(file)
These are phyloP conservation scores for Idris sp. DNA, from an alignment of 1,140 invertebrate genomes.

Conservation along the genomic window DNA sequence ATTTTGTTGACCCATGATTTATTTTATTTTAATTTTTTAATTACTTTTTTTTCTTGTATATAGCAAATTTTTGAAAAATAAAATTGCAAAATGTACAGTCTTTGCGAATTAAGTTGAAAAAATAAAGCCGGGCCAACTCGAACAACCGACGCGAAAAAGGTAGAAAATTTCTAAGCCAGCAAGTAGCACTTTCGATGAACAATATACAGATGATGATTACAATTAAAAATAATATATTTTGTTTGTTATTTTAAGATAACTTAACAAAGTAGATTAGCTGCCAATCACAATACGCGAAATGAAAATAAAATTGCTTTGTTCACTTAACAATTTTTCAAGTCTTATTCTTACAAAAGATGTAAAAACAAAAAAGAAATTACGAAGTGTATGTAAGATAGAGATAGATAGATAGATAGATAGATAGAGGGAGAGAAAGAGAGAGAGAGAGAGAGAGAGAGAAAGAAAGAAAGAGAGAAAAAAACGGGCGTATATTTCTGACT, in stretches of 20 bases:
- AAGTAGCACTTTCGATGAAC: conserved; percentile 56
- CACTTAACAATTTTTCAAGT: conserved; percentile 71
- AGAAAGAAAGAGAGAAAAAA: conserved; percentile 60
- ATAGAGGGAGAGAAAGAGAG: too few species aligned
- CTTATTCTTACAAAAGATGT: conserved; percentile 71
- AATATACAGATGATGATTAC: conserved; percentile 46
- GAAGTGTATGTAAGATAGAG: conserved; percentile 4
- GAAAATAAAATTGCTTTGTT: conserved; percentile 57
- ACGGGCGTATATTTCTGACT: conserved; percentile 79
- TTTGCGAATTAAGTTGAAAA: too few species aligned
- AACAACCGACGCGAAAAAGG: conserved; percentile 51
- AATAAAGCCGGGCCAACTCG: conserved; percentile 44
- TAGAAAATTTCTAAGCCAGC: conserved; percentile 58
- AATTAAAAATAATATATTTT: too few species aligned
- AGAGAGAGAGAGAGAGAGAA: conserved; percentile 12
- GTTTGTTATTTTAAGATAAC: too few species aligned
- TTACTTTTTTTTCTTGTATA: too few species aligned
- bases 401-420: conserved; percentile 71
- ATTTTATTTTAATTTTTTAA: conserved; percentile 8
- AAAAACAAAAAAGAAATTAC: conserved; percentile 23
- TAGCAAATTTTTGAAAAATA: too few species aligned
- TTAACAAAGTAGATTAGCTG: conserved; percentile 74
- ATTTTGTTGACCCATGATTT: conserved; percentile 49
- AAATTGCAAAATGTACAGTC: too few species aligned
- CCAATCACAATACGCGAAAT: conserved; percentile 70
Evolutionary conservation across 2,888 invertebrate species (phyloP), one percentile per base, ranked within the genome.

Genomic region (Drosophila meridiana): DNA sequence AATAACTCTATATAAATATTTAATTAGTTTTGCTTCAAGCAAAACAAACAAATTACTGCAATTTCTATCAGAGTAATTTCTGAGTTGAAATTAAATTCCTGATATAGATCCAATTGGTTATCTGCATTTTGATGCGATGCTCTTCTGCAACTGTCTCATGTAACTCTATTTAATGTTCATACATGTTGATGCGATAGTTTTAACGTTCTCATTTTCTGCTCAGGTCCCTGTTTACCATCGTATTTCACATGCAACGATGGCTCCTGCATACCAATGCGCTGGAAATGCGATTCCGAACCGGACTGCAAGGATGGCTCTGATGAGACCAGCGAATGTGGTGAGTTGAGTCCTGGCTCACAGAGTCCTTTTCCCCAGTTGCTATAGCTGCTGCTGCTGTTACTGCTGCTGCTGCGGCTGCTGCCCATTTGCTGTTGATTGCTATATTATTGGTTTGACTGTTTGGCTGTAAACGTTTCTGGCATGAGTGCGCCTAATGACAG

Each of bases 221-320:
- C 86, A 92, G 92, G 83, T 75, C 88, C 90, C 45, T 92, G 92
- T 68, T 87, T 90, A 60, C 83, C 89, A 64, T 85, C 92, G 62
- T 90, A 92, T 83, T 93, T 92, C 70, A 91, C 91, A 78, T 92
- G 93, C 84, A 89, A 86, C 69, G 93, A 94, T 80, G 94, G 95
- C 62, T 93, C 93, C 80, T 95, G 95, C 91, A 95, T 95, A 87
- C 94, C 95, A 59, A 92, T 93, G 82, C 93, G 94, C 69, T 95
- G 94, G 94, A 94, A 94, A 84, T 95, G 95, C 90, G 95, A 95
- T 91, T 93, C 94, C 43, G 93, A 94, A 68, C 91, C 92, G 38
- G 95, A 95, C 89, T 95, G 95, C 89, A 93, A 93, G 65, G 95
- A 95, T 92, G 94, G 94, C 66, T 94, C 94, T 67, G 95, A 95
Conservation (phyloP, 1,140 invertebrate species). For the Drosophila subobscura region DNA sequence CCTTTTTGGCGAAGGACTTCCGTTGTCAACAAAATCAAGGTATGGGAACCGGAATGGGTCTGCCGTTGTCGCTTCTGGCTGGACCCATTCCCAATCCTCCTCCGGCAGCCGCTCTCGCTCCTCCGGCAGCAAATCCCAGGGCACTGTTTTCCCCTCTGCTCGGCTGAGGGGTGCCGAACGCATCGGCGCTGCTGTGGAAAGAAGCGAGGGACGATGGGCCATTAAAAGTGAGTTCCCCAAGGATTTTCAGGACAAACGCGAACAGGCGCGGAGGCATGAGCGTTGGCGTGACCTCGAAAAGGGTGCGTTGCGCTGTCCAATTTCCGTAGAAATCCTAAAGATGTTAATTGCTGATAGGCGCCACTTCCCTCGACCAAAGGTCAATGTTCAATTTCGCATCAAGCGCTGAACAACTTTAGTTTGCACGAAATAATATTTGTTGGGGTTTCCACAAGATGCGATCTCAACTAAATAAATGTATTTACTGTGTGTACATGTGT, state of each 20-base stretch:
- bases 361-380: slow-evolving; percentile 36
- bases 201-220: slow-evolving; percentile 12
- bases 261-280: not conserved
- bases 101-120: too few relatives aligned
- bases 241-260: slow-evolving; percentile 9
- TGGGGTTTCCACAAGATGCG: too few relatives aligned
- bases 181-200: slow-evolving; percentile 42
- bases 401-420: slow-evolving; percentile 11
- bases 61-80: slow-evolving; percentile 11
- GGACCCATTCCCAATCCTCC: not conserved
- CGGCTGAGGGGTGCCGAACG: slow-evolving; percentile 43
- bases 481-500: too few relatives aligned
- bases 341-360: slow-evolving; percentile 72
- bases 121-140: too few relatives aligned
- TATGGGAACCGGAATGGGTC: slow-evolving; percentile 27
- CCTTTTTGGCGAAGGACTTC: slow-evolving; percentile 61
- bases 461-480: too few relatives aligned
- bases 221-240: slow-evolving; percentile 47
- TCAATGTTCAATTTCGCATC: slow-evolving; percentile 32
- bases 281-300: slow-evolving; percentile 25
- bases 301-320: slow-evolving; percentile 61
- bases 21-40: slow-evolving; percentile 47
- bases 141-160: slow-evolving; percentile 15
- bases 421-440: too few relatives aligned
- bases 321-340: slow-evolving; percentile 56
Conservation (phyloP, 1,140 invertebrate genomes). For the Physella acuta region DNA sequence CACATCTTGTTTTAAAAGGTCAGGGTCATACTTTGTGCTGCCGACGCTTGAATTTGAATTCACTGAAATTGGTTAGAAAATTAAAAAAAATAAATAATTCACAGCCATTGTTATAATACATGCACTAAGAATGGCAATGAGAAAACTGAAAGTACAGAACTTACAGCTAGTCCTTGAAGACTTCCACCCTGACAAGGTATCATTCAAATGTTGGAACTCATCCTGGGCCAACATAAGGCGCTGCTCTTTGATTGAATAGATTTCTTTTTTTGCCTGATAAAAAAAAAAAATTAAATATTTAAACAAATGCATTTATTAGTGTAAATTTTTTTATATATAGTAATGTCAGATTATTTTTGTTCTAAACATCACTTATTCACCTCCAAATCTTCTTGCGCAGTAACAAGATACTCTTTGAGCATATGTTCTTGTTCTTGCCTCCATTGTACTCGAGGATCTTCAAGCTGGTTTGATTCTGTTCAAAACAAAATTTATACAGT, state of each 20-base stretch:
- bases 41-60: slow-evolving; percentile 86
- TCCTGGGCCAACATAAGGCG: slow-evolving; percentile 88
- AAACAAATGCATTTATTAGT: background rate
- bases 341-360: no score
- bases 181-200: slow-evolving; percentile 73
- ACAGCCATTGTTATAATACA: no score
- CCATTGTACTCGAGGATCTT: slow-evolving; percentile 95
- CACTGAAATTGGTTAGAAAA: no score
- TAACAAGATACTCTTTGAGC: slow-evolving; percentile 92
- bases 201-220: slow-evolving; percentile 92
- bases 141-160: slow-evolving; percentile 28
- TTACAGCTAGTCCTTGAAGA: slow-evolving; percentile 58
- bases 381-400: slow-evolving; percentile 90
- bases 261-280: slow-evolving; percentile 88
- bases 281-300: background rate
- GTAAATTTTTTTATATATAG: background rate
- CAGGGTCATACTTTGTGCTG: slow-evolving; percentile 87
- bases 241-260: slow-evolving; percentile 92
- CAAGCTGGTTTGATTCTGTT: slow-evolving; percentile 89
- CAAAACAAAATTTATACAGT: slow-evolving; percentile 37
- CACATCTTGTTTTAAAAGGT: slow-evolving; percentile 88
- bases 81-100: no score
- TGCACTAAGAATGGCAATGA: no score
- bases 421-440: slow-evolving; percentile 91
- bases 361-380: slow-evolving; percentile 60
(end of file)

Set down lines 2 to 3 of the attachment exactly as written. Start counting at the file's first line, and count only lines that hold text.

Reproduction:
Conservation along the genomic window DNA sequence ATTTTGTTGACCCATGATTTATTTTATTTTAATTTTTTAATTACTTTTTTTTCTTGTATATAGCAAATTTTTGAAAAATAAAATTGCAAAATGTACAGTCTTTGCGAATTAAGTTGAAAAAATAAAGCCGGGCCAACTCGAACAACCGACGCGAAAAAGGTAGAAAATTTCTAAGCCAGCAAGTAGCACTTTCGATGAACAATATACAGATGATGATTACAATTAAAAATAATATATTTTGTTTGTTATTTTAAGATAACTTAACAAAGTAGATTAGCTGCCAATCACAATACGCGAAATGAAAATAAAATTGCTTTGTTCACTTAACAATTTTTCAAGTCTTATTCTTACAAAAGATGTAAAAACAAAAAAGAAATTACGAAGTGTATGTAAGATAGAGATAGATAGATAGATAGATAGATAGAGGGAGAGAAAGAGAGAGAGAGAGAGAGAGAGAGAAAGAAAGAAAGAGAGAAAAAAACGGGCGTATATTTCTGACT, in stretches of 20 bases:
- AAGTAGCACTTTCGATGAAC: conserved; percentile 56